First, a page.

3) Fly TWA: New York, a 20x200 Vintage Edition
I love to fly. Had my eyesight been better, I would have loved to have been a commercial pilot. I'm into all things planes and airlines and my first flight to Europe was on TWA from NY. My first flight after 9/11 was on TWA to New Orleans. While I'm now a Delta and Jet Blue flyer, I still find it hard to imagine a sky without Pan Am blue and TWA red.
4) Girard Dolls, Books and Plants by Mary Finlayson
I had never seen this before I browsed through 20x200. I love the pop, the colors, the plants, the books. The one on Calder particularly caught my attention. I've always loved his mobiles. Everything about this makes me smile.
5) 50 (+1 for good luck) Giraffes by Jason Polan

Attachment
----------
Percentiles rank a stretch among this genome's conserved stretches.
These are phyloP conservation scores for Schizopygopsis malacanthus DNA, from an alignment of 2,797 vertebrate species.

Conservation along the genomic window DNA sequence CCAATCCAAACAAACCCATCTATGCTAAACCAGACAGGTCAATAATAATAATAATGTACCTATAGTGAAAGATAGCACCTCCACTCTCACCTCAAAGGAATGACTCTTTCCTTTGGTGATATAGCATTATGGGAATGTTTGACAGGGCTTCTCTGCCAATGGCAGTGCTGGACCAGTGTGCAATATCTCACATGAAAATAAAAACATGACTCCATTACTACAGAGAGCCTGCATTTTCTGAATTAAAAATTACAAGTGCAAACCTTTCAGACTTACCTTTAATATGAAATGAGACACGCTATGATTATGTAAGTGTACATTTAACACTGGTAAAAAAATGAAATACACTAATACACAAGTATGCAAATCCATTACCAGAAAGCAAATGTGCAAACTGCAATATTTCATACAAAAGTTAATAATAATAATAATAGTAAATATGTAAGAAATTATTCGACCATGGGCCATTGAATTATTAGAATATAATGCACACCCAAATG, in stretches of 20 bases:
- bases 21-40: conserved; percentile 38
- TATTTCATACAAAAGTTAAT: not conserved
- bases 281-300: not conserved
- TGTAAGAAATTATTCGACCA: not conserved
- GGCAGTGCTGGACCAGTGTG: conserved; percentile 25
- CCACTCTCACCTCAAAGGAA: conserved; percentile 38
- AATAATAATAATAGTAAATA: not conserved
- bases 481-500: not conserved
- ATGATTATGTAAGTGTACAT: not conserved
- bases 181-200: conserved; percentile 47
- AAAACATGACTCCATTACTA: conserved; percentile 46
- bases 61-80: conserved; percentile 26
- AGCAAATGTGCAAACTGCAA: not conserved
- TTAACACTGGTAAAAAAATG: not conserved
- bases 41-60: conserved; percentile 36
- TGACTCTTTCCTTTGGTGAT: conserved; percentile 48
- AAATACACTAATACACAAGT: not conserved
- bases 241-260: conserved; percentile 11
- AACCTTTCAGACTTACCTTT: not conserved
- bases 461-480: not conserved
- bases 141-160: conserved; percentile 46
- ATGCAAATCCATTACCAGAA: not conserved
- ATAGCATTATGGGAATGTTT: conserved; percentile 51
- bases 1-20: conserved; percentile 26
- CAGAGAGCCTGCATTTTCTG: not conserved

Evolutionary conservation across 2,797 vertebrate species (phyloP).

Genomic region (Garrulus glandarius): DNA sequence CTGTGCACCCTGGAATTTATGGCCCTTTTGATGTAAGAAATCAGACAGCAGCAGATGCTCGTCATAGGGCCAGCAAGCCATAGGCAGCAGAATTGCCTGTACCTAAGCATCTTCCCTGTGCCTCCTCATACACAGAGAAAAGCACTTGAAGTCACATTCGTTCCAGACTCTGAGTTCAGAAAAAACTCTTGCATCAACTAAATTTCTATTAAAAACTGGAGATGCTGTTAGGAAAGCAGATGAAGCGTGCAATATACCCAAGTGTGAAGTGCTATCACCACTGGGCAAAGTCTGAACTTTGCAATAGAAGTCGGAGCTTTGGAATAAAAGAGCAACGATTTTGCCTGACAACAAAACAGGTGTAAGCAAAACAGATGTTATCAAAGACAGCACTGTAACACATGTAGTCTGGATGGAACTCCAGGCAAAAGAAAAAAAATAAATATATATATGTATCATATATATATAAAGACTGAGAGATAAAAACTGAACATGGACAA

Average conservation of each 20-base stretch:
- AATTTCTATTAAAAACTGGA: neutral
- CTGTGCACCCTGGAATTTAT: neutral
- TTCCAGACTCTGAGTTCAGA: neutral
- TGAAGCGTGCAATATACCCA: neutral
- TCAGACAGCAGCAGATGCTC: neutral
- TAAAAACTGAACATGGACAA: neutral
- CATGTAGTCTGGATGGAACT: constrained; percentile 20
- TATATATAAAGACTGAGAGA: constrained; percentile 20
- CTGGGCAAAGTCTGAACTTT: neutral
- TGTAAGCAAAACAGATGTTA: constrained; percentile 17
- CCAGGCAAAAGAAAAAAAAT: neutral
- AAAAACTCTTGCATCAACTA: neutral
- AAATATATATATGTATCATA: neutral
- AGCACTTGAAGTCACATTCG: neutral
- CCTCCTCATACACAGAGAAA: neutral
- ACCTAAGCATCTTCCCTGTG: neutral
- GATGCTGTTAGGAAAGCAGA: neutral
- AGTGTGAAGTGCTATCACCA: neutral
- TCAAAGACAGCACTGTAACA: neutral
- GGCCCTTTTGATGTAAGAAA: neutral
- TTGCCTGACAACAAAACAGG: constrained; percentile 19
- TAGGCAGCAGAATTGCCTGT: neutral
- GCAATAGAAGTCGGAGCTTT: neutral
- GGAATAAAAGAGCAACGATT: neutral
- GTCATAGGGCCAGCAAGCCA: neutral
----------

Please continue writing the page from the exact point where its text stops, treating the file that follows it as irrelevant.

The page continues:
Jason was my nephew. We have his giraffes all over our house. I remember watching him teach our youngest son "how to draw a giraffe" and not only did Jason publish that series of "how to draw" but Jason used my son's drawing as his Facebook profile picture. Jason tried to capture the goodness and simplicity in all. We miss him.
5 Q's + 5 A's
1) What's your favorite museum?
Air and Space Museum in Washington, DC. I've been many times. You can touch a rock from the moon! I worked at NASA in DC in 1979 and I was at the Museum for the 10th anniversary of the Moon Landing. The Apollo 11 crew was there to celebrate. It was awesome.
2) What's your most coveted coffee table book?
A toss up between two - M.C. Escher - I love math and the drawings that seem to be impossible, and Al Hirschfeld. Growing up, I'd spend hours Sunday mornings looking for Ninas with my mom.